A study suggests that the Bitcoin network has already consumed more power this year than it did during the entire year of 2020.
Bloomberg reported on Sept. 13 that Bitcoin will have consumed more than 91 TW/h (terawatt-hours, or a trillion watts per hour) by the end of the year, exceeding the 67 TW/h predicted for all of 2020.
It's not easy to calculate energy consumption figures with precision, but the trend is clear - it's going up. By the end of this year, BTC is expected to consume even more energy than the Cambridge Bitcoin Electricity Consumption Index estimates. The Philippines consumes about the same amount of electricity.
A separate study by ScienceDirect identifies electronic waste as another problem. Electronics and computer equipment that has been discarded are commonly called e-waste.
Every transaction on the Bitcoin network releases about 272 grams of electronic waste, primarily old mining equipment.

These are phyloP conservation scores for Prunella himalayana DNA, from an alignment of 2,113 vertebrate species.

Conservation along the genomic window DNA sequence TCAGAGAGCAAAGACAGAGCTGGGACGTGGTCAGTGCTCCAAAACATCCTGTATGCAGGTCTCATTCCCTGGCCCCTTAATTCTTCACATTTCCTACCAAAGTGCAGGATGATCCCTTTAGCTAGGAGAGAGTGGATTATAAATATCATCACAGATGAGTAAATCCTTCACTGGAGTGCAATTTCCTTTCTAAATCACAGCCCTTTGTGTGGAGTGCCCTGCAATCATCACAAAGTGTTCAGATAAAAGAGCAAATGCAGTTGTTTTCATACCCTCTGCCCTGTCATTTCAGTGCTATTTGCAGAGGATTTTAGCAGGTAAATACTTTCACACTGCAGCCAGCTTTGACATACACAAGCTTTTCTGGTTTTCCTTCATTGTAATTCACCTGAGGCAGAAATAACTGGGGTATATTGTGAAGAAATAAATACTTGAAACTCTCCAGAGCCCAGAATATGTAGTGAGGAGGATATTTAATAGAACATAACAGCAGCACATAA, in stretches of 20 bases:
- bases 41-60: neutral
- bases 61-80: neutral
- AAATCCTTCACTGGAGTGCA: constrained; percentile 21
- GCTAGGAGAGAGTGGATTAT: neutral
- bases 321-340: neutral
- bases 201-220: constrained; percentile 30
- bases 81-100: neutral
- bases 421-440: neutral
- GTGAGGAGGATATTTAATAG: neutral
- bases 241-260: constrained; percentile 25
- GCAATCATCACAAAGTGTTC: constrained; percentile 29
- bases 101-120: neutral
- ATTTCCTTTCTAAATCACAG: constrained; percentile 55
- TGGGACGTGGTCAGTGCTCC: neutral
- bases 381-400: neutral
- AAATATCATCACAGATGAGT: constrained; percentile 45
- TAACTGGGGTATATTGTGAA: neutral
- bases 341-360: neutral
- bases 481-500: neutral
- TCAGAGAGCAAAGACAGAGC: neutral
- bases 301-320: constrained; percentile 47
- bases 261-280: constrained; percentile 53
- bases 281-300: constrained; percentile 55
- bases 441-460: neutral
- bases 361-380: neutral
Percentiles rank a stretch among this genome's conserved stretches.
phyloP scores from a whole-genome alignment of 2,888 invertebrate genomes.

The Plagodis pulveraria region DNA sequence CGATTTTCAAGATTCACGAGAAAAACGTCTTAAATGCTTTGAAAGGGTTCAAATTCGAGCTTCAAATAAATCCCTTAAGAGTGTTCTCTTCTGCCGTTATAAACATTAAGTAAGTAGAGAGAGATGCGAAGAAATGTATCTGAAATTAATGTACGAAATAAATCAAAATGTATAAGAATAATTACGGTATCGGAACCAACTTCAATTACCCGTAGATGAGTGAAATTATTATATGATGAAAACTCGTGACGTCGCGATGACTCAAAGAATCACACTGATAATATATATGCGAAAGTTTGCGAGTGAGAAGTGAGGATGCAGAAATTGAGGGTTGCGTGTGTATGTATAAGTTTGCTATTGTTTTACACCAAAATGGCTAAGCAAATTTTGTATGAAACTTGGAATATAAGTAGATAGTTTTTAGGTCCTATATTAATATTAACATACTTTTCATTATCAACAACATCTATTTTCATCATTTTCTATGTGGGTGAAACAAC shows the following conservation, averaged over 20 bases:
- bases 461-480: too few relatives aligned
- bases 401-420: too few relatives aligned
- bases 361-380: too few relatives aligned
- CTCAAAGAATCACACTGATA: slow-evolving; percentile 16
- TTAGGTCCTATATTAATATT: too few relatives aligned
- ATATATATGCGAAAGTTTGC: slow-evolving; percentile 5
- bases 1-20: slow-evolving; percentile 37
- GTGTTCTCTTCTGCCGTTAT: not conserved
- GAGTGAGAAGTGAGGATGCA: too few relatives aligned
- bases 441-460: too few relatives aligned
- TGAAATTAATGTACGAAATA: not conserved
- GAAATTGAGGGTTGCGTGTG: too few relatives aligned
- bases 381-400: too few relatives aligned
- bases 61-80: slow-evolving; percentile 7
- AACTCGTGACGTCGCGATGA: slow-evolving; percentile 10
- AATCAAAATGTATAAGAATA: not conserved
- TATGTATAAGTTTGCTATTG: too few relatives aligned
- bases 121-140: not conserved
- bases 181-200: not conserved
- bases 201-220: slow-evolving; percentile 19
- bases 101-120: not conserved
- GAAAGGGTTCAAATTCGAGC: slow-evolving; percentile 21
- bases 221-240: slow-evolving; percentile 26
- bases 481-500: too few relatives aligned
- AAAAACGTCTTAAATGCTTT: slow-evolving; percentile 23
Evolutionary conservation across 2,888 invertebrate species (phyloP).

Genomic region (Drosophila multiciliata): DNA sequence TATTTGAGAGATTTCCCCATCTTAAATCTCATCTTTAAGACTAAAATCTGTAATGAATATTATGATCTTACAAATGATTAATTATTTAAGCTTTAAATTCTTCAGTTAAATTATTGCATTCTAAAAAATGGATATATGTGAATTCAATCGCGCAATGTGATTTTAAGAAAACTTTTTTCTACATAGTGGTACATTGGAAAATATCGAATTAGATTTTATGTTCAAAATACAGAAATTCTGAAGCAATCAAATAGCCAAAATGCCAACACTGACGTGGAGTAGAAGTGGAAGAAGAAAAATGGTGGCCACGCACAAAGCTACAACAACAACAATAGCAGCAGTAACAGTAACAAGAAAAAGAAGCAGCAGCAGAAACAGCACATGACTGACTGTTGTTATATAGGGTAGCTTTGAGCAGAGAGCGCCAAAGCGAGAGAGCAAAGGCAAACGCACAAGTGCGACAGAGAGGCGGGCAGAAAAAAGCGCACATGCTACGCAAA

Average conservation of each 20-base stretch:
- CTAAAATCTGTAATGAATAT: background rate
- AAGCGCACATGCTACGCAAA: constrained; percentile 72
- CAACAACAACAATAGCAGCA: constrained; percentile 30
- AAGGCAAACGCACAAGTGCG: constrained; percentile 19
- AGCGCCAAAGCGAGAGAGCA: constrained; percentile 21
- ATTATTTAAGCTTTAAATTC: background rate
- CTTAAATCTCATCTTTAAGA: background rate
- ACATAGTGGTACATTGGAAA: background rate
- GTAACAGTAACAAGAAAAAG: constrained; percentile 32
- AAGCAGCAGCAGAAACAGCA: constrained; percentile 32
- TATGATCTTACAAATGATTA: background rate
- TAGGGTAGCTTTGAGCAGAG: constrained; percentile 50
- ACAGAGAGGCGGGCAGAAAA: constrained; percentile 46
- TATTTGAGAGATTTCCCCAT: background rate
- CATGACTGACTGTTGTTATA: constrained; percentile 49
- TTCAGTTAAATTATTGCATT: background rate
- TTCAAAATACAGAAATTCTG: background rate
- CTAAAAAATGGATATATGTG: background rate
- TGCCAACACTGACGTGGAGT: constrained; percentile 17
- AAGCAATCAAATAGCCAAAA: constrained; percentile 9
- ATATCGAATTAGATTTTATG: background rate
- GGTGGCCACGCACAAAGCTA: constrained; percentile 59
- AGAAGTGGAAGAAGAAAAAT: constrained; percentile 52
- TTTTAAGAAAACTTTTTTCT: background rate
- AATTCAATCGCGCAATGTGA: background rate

As of May 2021, the bitcoin mining industry generated 30.7 metric kilotons of e-waste, according to the report. These miners used short-lived hardware, contributing to the growth of global e-waste production.
In its projection for the year ending this year, the study stated:
The peak Bitcoin price levels in early 2021 might generate 64,400 tons [64,444 metric tons] of e-waste.
Each transaction generates about half as much e-waste as an iPad. To put that into perspective, Tim Cook, Apple's CEO, said last year that over 1.65 billion devices run on the ecosystem, which could drastically increase their e-waste problem.
According to Statista, the pioneer crypto-asset makes up about 0.11% of the estimated global total for e-waste in 2021, which is 57.4 million metric tons.
Depending on your perspective, Bitcoin's energy usage is also small. Bitcoin mining accounts for just 0.43% of the global electricity consumption. According to Cambridge University, that's less than the estimated 104 TW/h used by refrigerators alone in the U.S.
Since the great miner migration out of China, bitcoin mining consumes a mammoth amount of energy. However, since relocating to the United States and Canada, more of it is renewable due to the development of new green energy farms and factories.